And this is where Platini is right.

Once GLT has been implemented and is as common a part of the game as offside and the pass-back rule, it will only be a matter of time before there are calls for the furthering of technology in the game. Could penalty decisions be appealed? Should red cards be ratified by a fourth official with a video monitor at his disposal? As incidents crop up, so will the arguments for it’s further use.

Some may wonder what is wrong with this. Surely getting the big decisions right is a good thing – and indeed it is.

But the beauty of football – unlike any other sport – is its accessibility for all. One only needs a ball and one can play football – whether alone or with friends, or for your school, or with a Sunday league side. Jumpers for goal posts as they say.

You don’t see this with other sports. It’s difficult to play on your own with a rugby ball. You need wickets, bats, pads and boxes to play cricket. You need rackets, courts and rich parents to play tennis. A multitude of clubs are needed to play golf and lets not even start on American sports.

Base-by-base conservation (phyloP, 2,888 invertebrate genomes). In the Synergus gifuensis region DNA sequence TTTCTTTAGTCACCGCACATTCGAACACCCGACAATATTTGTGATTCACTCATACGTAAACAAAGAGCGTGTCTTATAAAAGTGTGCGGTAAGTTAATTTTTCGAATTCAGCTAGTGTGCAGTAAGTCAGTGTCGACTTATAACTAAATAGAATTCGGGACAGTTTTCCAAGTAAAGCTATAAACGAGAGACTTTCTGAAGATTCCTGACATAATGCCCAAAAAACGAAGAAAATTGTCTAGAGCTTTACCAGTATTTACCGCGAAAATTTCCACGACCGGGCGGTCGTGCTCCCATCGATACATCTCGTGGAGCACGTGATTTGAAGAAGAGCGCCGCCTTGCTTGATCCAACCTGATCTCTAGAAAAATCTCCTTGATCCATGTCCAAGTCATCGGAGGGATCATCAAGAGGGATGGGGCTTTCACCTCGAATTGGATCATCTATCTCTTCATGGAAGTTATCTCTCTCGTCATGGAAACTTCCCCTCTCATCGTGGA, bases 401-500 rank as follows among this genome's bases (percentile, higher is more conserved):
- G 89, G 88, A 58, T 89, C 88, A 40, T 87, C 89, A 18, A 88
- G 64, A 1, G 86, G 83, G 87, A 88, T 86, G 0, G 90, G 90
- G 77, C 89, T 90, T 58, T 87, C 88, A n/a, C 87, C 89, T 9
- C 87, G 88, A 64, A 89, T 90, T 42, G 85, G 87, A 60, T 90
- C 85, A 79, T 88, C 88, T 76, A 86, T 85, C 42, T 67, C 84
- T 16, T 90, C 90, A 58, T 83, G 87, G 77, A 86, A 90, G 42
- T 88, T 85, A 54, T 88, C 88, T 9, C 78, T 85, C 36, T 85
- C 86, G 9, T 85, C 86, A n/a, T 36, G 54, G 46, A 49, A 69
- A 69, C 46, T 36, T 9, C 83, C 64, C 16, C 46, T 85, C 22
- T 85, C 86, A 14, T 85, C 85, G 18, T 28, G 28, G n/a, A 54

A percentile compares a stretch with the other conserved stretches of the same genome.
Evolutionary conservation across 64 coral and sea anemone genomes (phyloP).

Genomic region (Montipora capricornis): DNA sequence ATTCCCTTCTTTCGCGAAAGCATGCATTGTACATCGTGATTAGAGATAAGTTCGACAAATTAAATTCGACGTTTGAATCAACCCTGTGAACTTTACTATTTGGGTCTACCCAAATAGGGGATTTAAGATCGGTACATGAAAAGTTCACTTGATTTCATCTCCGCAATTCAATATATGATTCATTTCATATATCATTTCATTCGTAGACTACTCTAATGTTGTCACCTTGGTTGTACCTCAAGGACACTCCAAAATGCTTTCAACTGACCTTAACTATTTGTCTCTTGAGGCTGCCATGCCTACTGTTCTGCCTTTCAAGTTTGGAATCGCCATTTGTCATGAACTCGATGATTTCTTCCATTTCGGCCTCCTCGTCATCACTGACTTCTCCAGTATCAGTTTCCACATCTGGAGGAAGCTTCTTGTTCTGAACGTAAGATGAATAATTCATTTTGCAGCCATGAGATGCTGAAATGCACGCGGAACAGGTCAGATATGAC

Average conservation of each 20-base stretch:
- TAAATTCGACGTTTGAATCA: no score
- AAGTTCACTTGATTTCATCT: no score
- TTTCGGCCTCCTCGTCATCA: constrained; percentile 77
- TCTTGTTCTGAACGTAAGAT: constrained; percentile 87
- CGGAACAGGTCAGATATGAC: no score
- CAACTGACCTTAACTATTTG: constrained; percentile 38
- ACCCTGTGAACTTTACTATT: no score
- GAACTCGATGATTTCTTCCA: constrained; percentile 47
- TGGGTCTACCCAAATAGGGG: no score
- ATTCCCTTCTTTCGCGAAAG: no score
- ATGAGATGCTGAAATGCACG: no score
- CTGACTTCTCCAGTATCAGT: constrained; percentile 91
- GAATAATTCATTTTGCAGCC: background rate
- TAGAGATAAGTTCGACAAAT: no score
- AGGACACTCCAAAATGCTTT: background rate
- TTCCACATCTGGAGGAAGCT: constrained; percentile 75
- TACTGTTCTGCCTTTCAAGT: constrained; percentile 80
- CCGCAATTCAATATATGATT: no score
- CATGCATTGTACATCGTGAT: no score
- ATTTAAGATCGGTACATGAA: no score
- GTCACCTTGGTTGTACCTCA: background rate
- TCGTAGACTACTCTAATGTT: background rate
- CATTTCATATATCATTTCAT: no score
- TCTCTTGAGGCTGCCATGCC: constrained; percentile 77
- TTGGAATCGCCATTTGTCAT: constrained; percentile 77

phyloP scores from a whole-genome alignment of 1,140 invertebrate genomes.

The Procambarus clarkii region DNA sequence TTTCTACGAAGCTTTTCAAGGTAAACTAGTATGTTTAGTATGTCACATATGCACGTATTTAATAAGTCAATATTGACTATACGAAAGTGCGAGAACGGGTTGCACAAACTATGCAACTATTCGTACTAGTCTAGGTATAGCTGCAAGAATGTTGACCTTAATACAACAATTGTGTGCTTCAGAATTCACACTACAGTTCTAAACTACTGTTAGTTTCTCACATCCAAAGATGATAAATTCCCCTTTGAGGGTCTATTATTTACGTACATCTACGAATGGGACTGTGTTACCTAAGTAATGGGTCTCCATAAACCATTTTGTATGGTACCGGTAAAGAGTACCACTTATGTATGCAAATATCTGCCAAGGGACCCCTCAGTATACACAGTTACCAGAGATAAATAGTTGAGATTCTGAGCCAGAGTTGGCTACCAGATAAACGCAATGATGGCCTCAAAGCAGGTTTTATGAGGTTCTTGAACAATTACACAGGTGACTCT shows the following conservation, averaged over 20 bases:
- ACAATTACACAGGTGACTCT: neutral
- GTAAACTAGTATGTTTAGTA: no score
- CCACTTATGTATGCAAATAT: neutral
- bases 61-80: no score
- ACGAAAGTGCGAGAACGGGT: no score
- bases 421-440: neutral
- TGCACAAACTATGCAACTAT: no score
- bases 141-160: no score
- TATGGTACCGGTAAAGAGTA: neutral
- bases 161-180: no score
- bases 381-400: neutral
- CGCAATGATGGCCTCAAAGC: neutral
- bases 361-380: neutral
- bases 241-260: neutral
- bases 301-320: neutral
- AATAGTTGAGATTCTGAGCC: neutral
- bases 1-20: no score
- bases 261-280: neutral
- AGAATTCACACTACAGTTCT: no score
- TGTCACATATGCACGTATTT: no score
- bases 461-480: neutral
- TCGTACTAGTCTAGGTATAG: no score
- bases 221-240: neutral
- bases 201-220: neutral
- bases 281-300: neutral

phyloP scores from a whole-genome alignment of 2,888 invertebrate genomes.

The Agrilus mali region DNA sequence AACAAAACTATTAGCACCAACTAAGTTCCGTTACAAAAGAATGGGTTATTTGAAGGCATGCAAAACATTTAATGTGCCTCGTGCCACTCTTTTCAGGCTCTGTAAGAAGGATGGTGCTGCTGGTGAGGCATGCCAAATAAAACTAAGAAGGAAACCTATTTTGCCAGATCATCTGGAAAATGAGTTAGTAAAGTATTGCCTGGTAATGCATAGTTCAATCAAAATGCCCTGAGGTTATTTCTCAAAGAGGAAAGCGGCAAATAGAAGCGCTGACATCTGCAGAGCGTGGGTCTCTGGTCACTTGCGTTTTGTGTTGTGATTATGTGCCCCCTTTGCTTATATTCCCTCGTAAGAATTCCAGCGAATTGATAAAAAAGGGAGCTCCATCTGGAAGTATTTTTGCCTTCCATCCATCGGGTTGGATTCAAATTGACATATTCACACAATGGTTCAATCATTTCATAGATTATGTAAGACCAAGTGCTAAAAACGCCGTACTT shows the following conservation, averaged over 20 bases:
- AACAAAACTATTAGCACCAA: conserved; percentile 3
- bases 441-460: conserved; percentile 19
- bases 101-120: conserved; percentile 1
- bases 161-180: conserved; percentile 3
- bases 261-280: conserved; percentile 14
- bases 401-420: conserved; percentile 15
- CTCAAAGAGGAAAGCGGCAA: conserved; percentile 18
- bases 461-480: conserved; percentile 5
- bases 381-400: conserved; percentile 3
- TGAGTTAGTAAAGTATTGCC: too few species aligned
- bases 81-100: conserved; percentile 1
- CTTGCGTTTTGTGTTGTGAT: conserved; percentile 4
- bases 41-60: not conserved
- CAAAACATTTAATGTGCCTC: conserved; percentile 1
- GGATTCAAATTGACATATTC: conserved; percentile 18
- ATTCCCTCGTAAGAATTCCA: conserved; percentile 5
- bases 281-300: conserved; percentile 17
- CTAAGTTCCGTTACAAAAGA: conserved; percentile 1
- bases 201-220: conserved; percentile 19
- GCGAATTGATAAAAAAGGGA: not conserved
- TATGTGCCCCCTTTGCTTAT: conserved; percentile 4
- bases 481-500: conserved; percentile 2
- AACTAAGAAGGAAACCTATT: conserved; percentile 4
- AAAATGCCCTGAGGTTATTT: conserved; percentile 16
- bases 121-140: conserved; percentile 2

Football is for all and it’s why it’s the most popular game in the world – by a long distance. Should technology become a prevalent part of the game, it will threaten that, and that’s why it should be resisted.

Whether Blatter’s assertion hints at an anti-England conspiracy is irrelevant – it’s anti-football.

Follow Simon Rice on Twitter @simonrice

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  • Sinique

    Make your mind up – big ears or long ears. It could be important. Isn’t Platini that Italo-Greek philosopher?

  • Jim

    How is it more disingenuous? I offered reasons for my assertion. Perhaps you might care to do the same.

  • CurtOntheRadio

    Just accept sometimes mistakes are made.

    Suspicion of corruption is the only reason to introduce technology – if there’s no suspicion there’s no need.

  • DooEdd

    Your last point is very similar to the no-to-technology
    brigade’s reasoning tho, but weaker. is there really some wonderful technology